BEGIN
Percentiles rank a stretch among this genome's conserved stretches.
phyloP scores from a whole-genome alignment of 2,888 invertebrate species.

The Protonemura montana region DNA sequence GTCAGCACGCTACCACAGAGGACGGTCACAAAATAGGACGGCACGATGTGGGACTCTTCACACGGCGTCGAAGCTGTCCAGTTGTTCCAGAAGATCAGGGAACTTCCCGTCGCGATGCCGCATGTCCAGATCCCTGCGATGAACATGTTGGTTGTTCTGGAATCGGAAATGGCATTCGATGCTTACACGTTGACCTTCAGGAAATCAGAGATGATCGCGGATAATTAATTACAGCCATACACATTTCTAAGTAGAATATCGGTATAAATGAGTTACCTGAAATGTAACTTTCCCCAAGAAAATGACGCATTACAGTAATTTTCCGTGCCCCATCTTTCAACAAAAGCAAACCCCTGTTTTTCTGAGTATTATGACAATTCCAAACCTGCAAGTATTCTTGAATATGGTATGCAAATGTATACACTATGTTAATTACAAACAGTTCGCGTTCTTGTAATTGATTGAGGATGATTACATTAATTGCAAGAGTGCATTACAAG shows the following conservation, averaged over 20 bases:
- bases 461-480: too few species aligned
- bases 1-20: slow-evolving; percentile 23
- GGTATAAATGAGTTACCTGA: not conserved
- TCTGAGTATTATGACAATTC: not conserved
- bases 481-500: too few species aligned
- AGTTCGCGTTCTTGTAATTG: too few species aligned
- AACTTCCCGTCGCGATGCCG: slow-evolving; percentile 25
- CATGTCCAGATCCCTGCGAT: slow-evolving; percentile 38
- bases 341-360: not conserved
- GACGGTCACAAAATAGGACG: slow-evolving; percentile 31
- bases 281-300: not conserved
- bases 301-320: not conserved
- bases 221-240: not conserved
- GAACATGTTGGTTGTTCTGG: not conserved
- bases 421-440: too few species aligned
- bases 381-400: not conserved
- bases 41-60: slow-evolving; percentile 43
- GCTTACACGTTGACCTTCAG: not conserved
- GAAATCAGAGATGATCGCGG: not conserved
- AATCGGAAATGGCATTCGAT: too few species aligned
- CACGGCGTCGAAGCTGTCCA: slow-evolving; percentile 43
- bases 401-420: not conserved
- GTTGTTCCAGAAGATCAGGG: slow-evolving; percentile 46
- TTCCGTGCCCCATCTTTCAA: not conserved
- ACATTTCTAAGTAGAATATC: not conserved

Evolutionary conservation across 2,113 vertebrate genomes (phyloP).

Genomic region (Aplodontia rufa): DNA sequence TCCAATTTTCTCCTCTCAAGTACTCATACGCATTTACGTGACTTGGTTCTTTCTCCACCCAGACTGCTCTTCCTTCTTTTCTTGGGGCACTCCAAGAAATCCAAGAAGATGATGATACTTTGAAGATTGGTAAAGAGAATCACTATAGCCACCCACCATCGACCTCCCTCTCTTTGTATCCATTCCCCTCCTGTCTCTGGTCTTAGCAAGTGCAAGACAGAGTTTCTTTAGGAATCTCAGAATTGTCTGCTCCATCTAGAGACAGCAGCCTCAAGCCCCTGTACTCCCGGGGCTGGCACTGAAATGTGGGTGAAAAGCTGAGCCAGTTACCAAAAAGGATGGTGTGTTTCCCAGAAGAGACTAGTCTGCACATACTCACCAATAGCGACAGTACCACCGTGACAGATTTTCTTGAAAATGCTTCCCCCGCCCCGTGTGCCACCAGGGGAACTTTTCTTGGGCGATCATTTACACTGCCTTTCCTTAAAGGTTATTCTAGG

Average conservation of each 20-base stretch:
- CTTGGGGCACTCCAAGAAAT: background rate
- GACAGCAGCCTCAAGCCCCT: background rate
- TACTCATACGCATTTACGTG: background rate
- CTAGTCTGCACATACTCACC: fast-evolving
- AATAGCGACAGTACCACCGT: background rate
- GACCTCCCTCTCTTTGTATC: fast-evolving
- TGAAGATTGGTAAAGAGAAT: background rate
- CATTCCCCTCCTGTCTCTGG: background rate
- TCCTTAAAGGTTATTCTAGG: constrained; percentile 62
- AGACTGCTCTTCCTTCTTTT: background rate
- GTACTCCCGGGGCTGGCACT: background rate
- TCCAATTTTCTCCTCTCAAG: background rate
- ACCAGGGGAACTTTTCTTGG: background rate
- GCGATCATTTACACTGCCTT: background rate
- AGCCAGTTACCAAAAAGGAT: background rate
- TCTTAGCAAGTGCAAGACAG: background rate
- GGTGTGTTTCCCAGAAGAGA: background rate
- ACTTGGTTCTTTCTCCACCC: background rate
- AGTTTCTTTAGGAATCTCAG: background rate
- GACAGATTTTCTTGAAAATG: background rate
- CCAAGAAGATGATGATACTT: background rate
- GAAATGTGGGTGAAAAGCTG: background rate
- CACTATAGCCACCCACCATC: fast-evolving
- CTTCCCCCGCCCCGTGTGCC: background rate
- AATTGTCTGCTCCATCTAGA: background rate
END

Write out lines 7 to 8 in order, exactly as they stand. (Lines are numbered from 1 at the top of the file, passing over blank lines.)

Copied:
- TCTGAGTATTATGACAATTC: not conserved
- bases 481-500: too few species aligned